From Iceland — Former Justice Minister Made Little of Plight of Foreign Women in Iceland

Former Justice Minister Made Little of Plight of Foreign Women in Iceland

Published December 8, 2010

Yet another revelation from the recent Wikileaks infodump of diplomatic cables: former Minister of Justice Björn Bjarnason was considered to not take cases of human trafficking and spousal abuse towards foreign women seriously.
Vísir reports that one of the cables from 2006 shows the US embassy analysis of the human trafficking problem in Iceland in greater detail. It claims that some foreign women were lured into moving to Iceland, only to face a life that was tantamount to slavery.
Documents show the opinion of the Intercultural House at the time that in particular, many eastern European women in their thirties were enticed by Icelandic men in their sixties to move to Iceland and marry, and that these women were considered “status symbols”. Many of these women, in turn, worked long hours only to have their incomes kept by their husbands. Some men had even gone so far as to sell their wives to other men as prostitutes.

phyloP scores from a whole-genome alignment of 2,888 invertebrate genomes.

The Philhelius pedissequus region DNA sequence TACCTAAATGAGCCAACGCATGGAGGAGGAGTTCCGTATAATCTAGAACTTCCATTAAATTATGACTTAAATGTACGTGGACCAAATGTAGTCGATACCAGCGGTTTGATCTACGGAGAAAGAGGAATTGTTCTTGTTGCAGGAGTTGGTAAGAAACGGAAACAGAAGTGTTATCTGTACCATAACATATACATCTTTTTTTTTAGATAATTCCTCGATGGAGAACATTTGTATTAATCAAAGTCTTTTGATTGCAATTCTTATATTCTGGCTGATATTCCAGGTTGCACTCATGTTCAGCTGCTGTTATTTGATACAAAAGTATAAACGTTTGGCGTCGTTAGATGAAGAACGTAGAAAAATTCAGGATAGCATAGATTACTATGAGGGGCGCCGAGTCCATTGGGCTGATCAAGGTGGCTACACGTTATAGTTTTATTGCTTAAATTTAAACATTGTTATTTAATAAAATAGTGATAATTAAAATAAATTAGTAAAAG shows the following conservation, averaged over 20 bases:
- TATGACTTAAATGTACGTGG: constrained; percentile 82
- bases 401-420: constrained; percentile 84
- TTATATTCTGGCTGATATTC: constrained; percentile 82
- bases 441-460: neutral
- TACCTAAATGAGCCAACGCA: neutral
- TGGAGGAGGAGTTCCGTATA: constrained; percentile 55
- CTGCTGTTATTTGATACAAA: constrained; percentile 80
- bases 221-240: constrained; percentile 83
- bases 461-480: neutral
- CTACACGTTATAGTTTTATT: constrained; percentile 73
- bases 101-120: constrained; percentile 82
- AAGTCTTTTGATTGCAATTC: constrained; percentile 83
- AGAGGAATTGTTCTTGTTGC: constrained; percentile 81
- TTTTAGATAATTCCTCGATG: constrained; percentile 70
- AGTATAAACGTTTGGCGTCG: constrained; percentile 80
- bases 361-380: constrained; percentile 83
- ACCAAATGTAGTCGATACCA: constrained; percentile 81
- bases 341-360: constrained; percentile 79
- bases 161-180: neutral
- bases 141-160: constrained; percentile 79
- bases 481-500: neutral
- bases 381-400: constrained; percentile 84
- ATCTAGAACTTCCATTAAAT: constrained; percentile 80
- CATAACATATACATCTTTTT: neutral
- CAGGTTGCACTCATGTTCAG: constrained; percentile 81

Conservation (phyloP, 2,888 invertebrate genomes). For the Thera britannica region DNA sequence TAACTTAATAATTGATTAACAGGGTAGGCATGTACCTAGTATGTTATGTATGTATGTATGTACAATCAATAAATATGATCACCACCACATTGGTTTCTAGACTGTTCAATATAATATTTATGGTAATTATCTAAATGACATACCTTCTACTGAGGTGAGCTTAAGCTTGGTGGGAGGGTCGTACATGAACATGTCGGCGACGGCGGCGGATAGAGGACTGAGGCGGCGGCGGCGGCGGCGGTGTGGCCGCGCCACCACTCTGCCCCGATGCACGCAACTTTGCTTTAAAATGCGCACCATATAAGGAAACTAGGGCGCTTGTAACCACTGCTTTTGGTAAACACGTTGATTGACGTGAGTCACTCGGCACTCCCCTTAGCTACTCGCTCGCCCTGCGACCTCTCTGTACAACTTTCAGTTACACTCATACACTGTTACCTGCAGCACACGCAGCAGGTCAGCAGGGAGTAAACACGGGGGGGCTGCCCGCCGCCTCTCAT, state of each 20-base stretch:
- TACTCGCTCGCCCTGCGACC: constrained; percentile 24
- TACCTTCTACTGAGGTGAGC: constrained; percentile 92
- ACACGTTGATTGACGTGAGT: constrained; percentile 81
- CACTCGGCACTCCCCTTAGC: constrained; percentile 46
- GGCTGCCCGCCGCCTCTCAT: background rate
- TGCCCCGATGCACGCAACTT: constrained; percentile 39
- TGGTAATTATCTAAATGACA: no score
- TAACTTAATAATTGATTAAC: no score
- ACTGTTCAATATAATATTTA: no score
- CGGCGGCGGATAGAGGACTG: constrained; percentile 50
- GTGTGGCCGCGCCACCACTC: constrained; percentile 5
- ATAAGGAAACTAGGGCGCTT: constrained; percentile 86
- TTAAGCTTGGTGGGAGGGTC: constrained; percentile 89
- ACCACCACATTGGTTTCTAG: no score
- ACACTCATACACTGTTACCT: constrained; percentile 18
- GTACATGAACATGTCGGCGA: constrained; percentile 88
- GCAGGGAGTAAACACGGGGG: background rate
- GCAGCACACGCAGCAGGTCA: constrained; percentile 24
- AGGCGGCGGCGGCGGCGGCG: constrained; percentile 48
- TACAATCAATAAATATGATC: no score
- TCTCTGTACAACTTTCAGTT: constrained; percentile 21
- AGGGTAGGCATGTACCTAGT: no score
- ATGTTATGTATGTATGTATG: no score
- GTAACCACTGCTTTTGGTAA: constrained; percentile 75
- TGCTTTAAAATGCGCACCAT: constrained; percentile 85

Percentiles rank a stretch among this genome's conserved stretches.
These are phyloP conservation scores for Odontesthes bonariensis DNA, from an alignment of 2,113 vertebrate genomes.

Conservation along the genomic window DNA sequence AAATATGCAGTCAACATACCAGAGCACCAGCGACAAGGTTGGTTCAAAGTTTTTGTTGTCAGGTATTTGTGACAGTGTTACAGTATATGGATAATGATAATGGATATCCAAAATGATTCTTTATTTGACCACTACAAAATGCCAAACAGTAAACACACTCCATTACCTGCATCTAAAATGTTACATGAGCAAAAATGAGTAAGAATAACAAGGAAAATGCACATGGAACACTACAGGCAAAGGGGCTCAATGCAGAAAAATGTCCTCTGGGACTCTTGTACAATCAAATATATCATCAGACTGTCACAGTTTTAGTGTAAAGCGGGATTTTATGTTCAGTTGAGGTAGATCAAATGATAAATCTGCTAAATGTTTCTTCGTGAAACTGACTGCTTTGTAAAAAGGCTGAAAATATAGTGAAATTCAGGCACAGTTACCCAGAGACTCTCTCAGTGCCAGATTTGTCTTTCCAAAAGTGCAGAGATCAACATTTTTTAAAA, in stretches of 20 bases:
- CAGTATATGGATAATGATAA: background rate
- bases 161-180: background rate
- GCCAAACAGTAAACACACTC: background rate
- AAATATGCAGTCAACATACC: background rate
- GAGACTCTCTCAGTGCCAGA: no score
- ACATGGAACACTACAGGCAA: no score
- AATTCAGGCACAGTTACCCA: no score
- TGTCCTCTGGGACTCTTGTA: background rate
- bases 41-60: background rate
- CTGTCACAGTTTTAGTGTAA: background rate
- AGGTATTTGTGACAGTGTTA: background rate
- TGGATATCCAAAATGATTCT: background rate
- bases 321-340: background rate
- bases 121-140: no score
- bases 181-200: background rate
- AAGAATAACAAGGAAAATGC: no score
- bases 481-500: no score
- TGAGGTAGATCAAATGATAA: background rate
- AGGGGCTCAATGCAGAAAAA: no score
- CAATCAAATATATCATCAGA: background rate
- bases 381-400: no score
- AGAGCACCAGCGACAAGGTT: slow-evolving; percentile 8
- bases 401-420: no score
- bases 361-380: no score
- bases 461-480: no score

Staff at the US embassy at the time believed there was little political will to change the situation, specifically mentioning then Minister of Justice Björn Bjarnason. He was said to have made little of the plight of these women, and to not have seen much danger for worker exploitation in existing Icelandic labour laws.
The Grapevine actually noted this lack of political will on Björn’s behalf in 2005. In an interview the Grapevine took with Björn at the time, he defended the notorious “age 24 law” – which has since been repealed – that forbade foreigners 24 years or younger from marrying, even though Icelanders can get married at 18. At the time, Björn asserted that this law was in place in order to prevent “forced marriages,” and yet the embassy documents show that Björn appeared to ignore any evidence of human trafficking or exploitation of foreign spouses that was brought before him.

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